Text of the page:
Another way of saving money abroad is to make use of Wi-Fi calling – check out this article for details of how to do it.
- Easier to have multiple numbers
Using an e-SIM, it will be much easier to switch between numbers, allowing you, for example, to have a work number and a private number on the same handset.
- Small phones, more features
The space taken up by the old-style SIM card will be freed up for developers to use in new ways. Phones will become slimmer and new features will start appearing as developers find new ways to exploit this space. One possibility is that battery life may improve.
- Easier to remove, manage, retrieve or delete phone data
By using an e-SIM, it will become easier to access, manage, retrieve or delete data from a device remotely.
- More operators, cheaper services
Users’ ability to jump between carriers will allow smaller companies to flourish, increasing competition and lowering costs for calls and data.
- Internet of Things
There will be many advantages for the Internet of Things. For example, it will become possible to update units without the need to physically visit each to replace a SIM card. Connectivity across devices will also become smoother.
What are the disadvantages?
There will be very few disadvantages with eSIMs once they have been rolled out. Potentially, every time you want to switch to a new handset, you may have to call the phone company to ask them to activate the new device – which could be frustrating. However, presumably, phone companies will come up with much more streamlined processes to avoid this.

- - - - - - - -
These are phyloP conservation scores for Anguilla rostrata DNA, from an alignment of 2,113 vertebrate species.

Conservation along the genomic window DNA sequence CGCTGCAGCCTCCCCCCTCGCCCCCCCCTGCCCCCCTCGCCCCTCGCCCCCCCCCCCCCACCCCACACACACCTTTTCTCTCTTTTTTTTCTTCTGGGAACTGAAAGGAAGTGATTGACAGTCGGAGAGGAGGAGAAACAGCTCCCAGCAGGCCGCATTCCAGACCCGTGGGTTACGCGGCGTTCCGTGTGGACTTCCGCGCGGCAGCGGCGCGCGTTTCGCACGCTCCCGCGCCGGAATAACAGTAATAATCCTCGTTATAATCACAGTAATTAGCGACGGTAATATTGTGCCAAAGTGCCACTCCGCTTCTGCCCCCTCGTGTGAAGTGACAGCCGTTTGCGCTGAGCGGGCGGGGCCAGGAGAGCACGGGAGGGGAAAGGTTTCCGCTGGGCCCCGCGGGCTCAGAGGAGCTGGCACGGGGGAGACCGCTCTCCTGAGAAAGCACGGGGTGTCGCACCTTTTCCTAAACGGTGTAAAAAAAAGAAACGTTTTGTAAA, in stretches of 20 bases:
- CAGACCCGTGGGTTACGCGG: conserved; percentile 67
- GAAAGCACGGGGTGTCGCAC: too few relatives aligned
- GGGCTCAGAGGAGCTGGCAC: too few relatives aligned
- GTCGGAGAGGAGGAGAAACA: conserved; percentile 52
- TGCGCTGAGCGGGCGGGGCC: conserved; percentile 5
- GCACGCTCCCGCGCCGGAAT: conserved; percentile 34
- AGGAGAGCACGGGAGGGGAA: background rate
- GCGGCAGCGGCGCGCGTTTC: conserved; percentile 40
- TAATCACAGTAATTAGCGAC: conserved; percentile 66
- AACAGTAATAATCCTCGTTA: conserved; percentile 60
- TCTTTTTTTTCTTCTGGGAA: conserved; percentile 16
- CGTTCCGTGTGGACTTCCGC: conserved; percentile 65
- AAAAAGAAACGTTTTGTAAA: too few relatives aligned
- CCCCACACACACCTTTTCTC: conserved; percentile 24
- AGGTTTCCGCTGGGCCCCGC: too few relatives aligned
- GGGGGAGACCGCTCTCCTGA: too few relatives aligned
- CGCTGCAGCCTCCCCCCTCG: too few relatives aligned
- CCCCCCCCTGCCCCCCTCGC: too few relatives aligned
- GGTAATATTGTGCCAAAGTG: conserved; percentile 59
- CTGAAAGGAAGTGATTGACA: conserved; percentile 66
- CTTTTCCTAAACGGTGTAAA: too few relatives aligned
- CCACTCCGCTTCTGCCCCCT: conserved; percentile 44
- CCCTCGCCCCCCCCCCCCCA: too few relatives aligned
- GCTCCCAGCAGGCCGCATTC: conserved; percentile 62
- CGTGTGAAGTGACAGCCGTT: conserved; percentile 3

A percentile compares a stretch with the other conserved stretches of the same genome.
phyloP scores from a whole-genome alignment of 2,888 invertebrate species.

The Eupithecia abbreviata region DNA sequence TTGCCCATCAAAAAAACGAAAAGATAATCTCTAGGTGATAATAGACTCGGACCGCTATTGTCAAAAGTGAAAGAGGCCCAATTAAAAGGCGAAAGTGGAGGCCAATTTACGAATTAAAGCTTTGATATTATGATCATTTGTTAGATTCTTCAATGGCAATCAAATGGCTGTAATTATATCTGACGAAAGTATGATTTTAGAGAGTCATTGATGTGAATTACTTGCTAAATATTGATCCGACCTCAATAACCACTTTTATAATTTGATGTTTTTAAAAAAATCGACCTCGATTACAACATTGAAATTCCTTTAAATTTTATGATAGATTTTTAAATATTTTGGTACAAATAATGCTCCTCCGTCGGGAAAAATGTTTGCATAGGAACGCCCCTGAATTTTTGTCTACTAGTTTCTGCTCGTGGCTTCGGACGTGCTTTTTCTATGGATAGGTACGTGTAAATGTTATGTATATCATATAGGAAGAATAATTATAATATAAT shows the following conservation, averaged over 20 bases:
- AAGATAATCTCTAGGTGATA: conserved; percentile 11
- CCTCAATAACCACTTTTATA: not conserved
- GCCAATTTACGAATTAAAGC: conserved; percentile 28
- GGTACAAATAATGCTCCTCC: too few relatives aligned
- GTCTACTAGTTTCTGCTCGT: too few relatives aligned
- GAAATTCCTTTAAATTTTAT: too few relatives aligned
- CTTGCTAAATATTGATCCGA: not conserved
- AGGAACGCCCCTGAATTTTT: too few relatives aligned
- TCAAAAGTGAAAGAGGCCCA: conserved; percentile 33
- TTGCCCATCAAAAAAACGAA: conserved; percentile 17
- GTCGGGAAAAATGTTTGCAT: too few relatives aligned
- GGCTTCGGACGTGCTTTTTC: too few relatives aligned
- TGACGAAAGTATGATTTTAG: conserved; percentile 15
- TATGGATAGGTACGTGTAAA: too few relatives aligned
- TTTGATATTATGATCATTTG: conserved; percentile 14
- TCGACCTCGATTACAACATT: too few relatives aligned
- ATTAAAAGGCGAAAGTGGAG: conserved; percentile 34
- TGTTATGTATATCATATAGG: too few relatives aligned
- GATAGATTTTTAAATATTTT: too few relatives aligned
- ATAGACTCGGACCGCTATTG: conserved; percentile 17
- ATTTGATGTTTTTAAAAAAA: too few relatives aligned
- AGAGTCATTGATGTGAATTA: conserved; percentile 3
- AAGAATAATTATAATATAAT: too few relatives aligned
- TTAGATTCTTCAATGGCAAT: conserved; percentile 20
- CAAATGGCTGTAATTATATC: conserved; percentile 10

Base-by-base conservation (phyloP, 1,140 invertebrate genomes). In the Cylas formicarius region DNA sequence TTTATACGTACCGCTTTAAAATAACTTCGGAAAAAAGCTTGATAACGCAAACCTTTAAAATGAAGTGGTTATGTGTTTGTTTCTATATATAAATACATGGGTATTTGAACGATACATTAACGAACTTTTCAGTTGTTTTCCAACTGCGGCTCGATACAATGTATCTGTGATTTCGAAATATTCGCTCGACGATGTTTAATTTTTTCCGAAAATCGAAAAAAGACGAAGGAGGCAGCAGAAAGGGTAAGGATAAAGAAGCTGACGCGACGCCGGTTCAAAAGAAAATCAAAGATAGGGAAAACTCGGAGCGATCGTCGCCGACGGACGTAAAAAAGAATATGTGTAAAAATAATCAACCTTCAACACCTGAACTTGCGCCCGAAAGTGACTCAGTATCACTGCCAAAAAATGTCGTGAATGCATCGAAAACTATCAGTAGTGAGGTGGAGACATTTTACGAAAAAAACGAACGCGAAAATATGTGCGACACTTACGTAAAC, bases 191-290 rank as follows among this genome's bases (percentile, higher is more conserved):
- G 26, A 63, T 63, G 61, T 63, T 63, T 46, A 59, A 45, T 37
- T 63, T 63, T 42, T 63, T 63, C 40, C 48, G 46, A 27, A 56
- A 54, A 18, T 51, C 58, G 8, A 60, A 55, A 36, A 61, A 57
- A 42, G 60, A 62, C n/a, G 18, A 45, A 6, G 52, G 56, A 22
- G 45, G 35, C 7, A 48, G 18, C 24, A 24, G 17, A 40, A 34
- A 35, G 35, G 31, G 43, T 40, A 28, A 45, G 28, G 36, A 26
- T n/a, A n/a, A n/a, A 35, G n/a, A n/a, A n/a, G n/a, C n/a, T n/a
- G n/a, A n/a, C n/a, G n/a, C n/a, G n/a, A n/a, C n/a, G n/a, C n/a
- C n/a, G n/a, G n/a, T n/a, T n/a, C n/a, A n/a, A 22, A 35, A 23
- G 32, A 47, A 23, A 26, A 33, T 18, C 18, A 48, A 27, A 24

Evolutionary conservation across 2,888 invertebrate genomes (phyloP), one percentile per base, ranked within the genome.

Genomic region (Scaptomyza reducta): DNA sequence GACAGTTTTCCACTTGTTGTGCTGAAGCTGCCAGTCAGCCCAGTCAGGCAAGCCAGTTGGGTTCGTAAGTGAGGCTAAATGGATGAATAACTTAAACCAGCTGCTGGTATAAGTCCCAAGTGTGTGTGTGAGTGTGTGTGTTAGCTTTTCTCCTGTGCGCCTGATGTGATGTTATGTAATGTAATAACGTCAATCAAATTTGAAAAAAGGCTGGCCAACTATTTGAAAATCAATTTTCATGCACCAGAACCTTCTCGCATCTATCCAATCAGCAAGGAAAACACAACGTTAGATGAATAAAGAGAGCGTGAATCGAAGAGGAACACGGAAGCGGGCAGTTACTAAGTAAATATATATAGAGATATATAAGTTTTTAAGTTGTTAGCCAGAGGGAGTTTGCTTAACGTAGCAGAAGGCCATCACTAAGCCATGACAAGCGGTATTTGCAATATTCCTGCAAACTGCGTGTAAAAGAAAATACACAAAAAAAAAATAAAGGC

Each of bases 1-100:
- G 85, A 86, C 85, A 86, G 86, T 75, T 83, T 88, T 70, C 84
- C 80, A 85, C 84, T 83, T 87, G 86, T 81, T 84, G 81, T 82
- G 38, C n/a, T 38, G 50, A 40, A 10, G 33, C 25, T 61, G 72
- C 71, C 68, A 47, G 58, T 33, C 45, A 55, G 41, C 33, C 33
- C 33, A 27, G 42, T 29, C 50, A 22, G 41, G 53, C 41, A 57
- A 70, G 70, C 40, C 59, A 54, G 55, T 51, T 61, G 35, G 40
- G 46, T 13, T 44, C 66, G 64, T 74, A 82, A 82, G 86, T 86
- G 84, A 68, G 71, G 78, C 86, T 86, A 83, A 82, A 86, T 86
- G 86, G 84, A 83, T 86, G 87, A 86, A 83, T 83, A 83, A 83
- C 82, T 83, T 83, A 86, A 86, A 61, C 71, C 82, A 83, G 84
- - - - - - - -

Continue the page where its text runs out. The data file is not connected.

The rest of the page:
Will it be available in Europe?
Yes. The technology has already been around for quite some time, since 2011 in fact, although it isn’t currently widespread. However, the Series Three Apple Watch includes an eSIM, as does the newly released iPhone XS and iPhone XS Max. Google’s Pixel 2, which launched in late 2017, also incorporated the technology. It is only a matter of time before eSIMs become the norm in Europe and elsewhere.
How will e-SIM change the design of phones?
Having an embedded SIM will save space in the physical device itself. This will allow phones of the future to become slimmer and will free up space for developers to use for other things. One possibility is that this space will be used to help improve battery performance – but for other developments, we will have to wait and see.
How will e-SIM change the way we use devices?
The main change will be that we will no longer need to pop in a SIM card when we change phones. The eSIM will be authorized automatically, making the whole process simpler and more seamless. For travelers, it will also mean there will no longer be any need to buy a local SIM card – you will be able to simply select a local service and use that for the duration of your stay.
Embedded SIM – the future, but not yet the present
Embedded SIM is certain to become commonplace in the coming years, but we’re not there yet. If you want to stay connected on your travels, check out our mobile Wi-Fi solution that gives you unlimited high-speed internet access wherever you travel.